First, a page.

Language learning has its own groove and rhythm that you quickly settle into. In the beginning it can be overwhelming and you feel “Where do I start?” but it’s not long before the learning process picks up a momentum of it’s own. On Monday for example some guys were cutting grass and I went and watched (watching for the moment, joining in a bit later – it’s very easy to assume things and miss details if you don’t take the time to stop and watch). Right now we’re working on amassing a foundation of hundreds and hundreds of nouns; if you recognise the items people are talking about in speech your close to being able to track what the conversation is about. I knew the word for grass and knife, so I went a little more detailed and did the names for the parts of a knife.
It wasn’t that difficult. The edge of the knife was its teeth (I’ve done body parts), the handle of the knife was a generic word for end, the tip of the knife was the word for shoot (like of a plant). While investigating another guy came and started sharpening his knife on a file which naturally led into asking what’s a sharp knife? Adjectives ahoy!
Later in the afternoon then I gathered a collection of things for big/small, long/short, heavy/light and hey presto another 24 words for the day. I pointed at some bananas and tried for the word for ripe and unripe… but it was clear there was much, much more to that and it’d be best to wait until I was actually picking bananas with someone so I didn’t risk forcing them to say something weird and unnatural (they’d feel compelled to say something to keep me happy!)
Even more interesting was talking about where they get the grass knives (it’s like a small sword) from. How often do they go to town? What stores do they like? How do they figure out the quality of the knife? I learned that they don’t take grass knives to their gardens because they’re too fragile – they use machetes and axes instead.
All of this was in Tok Pisin as there’s no way I can carry a conversation in Kovol! Add it to the list of things to investigate when my language ability improves!
The weather hasn’t been great so far this week so there’s been lots of sitting around the fire chatting. It’s great for going over things we’ve already learned 🙂 To spice it up a bit today (I was pretty tired heading out into the driving rain this afternoon I decided to some spice it up by looking at some verbs.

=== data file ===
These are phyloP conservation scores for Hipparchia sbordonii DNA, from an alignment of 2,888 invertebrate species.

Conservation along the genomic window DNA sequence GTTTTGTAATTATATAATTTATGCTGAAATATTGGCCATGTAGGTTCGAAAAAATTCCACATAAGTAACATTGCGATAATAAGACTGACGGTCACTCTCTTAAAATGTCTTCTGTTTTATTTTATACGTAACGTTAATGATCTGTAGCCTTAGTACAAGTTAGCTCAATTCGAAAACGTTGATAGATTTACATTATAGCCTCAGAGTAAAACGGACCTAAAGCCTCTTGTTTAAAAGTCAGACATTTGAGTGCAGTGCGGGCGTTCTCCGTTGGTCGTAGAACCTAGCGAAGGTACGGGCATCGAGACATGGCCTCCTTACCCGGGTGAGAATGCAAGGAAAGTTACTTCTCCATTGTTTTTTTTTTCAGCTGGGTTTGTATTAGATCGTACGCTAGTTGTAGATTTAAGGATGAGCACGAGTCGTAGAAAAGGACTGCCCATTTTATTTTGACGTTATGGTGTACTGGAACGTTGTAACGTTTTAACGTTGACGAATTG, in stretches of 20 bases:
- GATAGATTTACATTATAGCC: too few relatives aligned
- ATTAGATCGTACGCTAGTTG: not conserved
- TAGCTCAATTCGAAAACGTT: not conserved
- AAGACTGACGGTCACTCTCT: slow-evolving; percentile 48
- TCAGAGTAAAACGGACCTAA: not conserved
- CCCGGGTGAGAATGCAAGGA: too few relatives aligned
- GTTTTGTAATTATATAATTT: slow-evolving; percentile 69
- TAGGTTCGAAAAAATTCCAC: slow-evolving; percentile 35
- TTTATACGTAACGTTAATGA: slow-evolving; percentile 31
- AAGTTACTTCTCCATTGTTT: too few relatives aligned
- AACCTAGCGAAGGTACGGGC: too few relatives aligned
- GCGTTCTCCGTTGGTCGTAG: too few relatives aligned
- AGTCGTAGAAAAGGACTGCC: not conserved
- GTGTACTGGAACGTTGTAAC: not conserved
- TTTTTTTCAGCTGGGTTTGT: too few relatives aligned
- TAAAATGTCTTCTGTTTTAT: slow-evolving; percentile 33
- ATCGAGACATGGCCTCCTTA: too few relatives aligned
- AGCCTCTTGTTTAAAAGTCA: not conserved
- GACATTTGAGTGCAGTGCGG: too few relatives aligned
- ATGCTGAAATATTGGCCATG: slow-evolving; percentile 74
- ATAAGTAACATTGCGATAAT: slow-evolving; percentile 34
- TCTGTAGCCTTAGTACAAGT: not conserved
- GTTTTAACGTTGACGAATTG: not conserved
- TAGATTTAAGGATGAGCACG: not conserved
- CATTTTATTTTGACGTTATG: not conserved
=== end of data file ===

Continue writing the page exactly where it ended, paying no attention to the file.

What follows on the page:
It opened my eyes to the next level of complexity we’ll have to master!
Kovol verbs change based on who’s doing them:
|1 Singular||I cut||ipundinim|
|1 Plural||We cut||ipundug|
|2 Singular||You cut||ipunduge|
|2 Plural||You cut||ipundugas|
|3 Singular||He cuts||ipunde|
|3 Plural||They cut||ipunduguŋg|
There’s a whole lot of difficulty to work through before making any conclusions. Firstly this all needs to be checked multiple times until you’re sure you’ve got it right. We might make mistakes recording it, and our language helpers may have not understood what we were asking about and told us something else (it’s really abstract after all!).
Next, we have to figure out if there is a pattern between verbs, and if there is are there irregular verbs that don’t fit the pattern or are there multiple patterns (for different cases or something like that).
We also have to make sure we’re comparing like to like. I did a set of 6 different verbs today and discovered that the suffix changing isn’t always just the actor. There seems to be an aspect dimension to the suffixes too. One wasn’t fitting the pattern – but it turns out that they were saying he’s smoking (for a while now) which is different from he’s smoking (just started). He’s smoking (just started) followed the pattern, the other one didn’t – but looking at the one that doesn’t fit the pattern it just might yet! Something is added, but it’s not clear what – as we’ve already noticed that syllables can disappear from words when put in a sentence and things can change based on what the next word is :p
Like I said it was a window to the next level of complexity – but we don’t have to master it yet. Right now it’s enough to learn nouns and just collect the data so later we can sit down and have a good think about it.
In other news Oscar started potty training today 🙂 Gerdine’s been busy and it’s hard to say who’s more tired, I think she might be though! It was a successful first day. Oscar is certainly motivated to earn the M&Ms he gets as a treat for doing his business in the potty, and he’s made a new friend in Leo the potty training lion (who also wears big boy pants like Oscar does).
Our vocabulary is growing, but there’s quite a road ahead to becoming fluent enough to teach God’s word!